Rory McIlroy of Northern Ireland kisses the Wanamaker Trophy after winning the 2014 PGA Championship at Valhalla Golf Club in Louisville, Kentucky, August 10, 2014. Photo by Brian Snyder, Reuters.
LOUISVILLE, Kentucky - (UPDATE 2) Pre-tournament favourite Rory McIlroy recovered from a stumbling start to overcome a series of challengers and clinch his fourth major title by a shot at the PGA Championship on Sunday.
A stroke in front of the chasing pack overnight, the Northern Irish world number one lost the lead but regained control after the turn, signing off with a three-under-par 68 at Valhalla Golf Club for a 16-under total of 268.
Phil Mickelson, the 2005 winner, birdied 18 to finish alone in second with a closing 66, with Swede Henrik Stenson (66) and American Rickie Fowler (68) a stroke further back in third.
"I didn't think in my wildest dreams I'd have a summer like this," British Open champion McIlroy told CBS Sports after being presented with the coveted Wanamaker Trophy, which he hoisted high in celebration.
"I've just played the best golf of my life and just really gutted it out today. It was a little different from the previous major wins that I've had and I think I showed a lot of guts out there today to get this job done."
Trailing by three at one point, McIlroy got within a stroke of the lead with a spectacular eagle at the par-five 10th where he hit his second shot from 281 yards to seven feet, before effectively sealing the title with birdies at the 13th and 17th.
In gathering gloom at Valhalla, where play was suspended for just under two hours earlier in the day due to water-logged conditions, McIlroy parred the last to win his third consecutive title on the PGA Tour, and his second major this year.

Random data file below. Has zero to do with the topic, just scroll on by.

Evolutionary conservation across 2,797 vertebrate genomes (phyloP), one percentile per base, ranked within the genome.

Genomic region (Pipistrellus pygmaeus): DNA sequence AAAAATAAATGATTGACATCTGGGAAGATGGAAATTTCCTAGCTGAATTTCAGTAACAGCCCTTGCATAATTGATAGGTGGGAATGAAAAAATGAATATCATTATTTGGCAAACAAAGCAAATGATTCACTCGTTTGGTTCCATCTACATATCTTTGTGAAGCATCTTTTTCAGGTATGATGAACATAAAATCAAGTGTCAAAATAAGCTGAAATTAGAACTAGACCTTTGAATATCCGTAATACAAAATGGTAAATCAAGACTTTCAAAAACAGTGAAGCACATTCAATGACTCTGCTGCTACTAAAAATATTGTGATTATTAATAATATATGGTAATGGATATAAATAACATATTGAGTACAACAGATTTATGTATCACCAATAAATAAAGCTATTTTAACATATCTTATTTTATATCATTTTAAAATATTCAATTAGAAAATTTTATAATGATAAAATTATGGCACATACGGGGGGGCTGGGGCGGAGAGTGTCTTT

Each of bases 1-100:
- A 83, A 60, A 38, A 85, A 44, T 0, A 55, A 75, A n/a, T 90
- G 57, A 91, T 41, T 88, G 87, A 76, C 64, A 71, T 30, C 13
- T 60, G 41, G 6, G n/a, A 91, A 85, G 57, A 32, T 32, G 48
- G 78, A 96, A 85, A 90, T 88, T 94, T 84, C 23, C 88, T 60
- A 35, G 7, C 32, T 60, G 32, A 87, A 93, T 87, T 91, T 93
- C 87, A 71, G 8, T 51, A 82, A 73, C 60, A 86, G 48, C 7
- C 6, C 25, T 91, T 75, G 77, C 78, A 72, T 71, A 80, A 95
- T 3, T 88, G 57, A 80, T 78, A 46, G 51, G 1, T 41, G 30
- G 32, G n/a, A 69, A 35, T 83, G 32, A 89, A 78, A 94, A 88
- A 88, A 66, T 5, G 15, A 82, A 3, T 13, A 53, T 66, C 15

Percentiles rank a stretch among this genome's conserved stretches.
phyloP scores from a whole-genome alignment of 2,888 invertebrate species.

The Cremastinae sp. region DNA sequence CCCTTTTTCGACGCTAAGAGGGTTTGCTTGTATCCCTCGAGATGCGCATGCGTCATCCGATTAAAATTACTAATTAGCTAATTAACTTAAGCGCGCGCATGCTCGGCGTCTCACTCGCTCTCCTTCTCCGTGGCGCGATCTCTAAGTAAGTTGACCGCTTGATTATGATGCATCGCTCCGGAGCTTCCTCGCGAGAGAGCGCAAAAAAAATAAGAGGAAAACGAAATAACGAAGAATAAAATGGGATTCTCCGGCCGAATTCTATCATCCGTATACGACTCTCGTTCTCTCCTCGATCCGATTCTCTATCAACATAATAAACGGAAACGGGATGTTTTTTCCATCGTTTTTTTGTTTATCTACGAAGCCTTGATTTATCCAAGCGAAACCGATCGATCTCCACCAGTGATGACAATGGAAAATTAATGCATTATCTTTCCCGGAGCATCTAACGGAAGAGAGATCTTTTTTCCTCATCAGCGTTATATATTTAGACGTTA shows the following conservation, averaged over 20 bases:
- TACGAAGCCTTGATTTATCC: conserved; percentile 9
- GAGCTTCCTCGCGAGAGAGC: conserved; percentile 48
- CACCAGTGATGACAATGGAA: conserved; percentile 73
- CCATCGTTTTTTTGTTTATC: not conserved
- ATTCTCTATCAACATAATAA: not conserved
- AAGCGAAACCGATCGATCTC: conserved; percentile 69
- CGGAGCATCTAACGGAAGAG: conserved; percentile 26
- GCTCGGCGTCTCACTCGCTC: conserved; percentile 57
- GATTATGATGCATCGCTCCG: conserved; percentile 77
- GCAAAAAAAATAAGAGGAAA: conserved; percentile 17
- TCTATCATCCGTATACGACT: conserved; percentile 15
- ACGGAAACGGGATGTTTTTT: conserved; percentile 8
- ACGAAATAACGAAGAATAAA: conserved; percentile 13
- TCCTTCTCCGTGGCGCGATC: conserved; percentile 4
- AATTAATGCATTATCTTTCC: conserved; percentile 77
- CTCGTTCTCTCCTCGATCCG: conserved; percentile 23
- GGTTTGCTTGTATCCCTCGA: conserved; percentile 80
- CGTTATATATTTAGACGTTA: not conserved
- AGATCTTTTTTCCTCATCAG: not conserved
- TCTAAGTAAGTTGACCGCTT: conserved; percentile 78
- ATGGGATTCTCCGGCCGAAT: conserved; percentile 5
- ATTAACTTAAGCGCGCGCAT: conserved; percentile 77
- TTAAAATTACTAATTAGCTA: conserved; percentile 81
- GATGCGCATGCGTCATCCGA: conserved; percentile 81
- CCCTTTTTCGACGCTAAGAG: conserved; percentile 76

The 25-year-old, who won the 2012 PGA Championship at Kiawah by a record eight shots, became the fourth youngest player to land four majors, with only Tom Morris Jr., Jack Nicklaus and Tiger Woods ahead of him.
Mickelson, who had been bidding for a sixth major title, recorded his first top-10 finish on the 2013-14 PGA Tour after a disappointing season.
"It was good for me to get back in the mix and to feel the pressure and get in the thick of it," said the American left-hander. "I kind of ran out of steam there after 12, wasn't able to get a couple of birdies coming in like I needed to."
With birdies abundant on a receptive, rain-softened layout, the galleries were treated to a breathtaking display of shot-making in the final round.
RACE AGAINST DARKNESS
However, the late starters faced a race against darkness in their bid to finish the 96th PGA Championship on Sunday.
Play was halted just before noon as heavy rain swept across the par-71 Valhalla layout, leaving rivers of water on several fairways and pools covering many greens.
Roughly an inch of rain had saturated the course by the time play resumed at 2:44 p.m. (1844 GMT), and with dusk fast approaching a Monday finish seemed likely.
One ahead going into the final round, McIlroy ran up a three-putt bogey at the par-three third to slip to 12 under, level with Mickelson and Austrian Bernd Wiesberger.
Moments later it became a five-way tie at the top when Fowler birdied the fourth and Stenson the fifth.
Fowler seized the lead with a spectacular chip-in for birdie from just off the right edge of the green at the fifth, but was caught soon after by Mickelson and Stenson.
An up-and-down birdie at the seventh put Fowler one ahead again but the lead did not last long as Stenson soon joined him, draining a 27-footer at the ninth.
McIlroy, who had bogeyed the sixth after finding a bunker with his approach, picked up his first shot of the day at the seventh, hitting a delicate chip from beside a bunker to four feet and sinking the putt.
Out in one-over par 36, McIlroy eagled the 10th, narrowly missed birdie putts at 11 and 12 before sinking a five-footer at the 13th to join Mickelson and Fowler in a tie for the lead at 15 under.
Fowler dropped back with a bogey at 14, and Mickelson dropped his only shot of the day at the 16th before McIlroy effectively made the title safe when he rolled in a 10-foot birdie putt on the 17th green.
(Reporting by Mark Lamport-Stokes; Editing by Peter Rutherford)